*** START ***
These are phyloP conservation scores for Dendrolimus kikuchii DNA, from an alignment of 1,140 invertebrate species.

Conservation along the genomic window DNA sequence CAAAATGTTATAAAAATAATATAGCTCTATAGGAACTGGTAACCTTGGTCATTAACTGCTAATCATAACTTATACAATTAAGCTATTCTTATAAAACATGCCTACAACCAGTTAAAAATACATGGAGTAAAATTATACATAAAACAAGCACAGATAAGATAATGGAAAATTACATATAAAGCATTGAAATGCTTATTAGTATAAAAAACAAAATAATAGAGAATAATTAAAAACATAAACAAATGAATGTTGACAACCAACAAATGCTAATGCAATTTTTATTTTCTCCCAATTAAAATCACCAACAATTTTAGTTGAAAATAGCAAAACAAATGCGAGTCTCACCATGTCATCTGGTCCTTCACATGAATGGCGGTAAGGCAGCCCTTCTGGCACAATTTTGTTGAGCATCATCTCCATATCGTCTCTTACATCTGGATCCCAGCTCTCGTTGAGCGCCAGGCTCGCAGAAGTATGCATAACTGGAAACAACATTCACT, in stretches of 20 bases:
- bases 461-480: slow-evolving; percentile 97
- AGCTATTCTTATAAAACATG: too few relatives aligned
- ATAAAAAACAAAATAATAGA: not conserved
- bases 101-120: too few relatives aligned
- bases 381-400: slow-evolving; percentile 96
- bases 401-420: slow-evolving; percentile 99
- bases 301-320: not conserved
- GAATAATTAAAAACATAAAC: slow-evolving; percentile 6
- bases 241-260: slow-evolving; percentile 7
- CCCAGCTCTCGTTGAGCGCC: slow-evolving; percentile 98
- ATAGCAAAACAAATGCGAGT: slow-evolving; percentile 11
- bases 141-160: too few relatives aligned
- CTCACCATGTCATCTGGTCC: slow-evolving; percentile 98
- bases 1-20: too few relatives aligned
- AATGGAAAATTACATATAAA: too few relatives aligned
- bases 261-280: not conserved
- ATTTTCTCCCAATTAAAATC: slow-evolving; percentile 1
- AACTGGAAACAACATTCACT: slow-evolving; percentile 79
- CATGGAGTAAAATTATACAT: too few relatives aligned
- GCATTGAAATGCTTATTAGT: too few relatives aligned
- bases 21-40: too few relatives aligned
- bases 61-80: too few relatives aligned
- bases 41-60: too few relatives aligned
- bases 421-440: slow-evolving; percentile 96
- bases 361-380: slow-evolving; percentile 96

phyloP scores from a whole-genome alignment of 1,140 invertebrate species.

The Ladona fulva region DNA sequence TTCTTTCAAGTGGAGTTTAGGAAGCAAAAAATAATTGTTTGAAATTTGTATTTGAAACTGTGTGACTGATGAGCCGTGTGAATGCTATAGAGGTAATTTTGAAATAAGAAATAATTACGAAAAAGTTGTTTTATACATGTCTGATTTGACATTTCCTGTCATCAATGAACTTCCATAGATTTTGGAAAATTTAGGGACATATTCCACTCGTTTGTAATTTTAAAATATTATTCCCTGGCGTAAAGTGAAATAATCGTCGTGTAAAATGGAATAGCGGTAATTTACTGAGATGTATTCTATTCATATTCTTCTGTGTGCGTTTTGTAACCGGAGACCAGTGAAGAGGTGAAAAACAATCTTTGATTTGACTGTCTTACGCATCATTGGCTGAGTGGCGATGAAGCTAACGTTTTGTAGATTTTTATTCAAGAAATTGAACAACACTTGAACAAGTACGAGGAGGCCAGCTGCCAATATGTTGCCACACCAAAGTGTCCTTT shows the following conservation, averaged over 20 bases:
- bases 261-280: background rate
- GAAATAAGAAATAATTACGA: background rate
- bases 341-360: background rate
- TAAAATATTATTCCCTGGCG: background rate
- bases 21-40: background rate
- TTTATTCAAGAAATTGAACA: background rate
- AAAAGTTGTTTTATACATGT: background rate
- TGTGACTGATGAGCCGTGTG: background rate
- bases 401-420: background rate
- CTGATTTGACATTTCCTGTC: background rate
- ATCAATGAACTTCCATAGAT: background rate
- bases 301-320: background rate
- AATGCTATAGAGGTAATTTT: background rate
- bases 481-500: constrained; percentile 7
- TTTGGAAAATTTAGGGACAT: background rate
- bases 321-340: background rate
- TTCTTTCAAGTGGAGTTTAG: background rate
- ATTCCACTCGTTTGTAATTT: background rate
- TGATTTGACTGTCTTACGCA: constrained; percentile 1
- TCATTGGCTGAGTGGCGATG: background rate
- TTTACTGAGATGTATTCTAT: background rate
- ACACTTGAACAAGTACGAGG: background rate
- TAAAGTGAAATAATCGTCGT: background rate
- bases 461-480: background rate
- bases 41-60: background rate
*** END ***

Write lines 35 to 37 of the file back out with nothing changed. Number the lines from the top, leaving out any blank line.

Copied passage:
- TTTATTCAAGAAATTGAACA: background rate
- AAAAGTTGTTTTATACATGT: background rate
- TGTGACTGATGAGCCGTGTG: background rate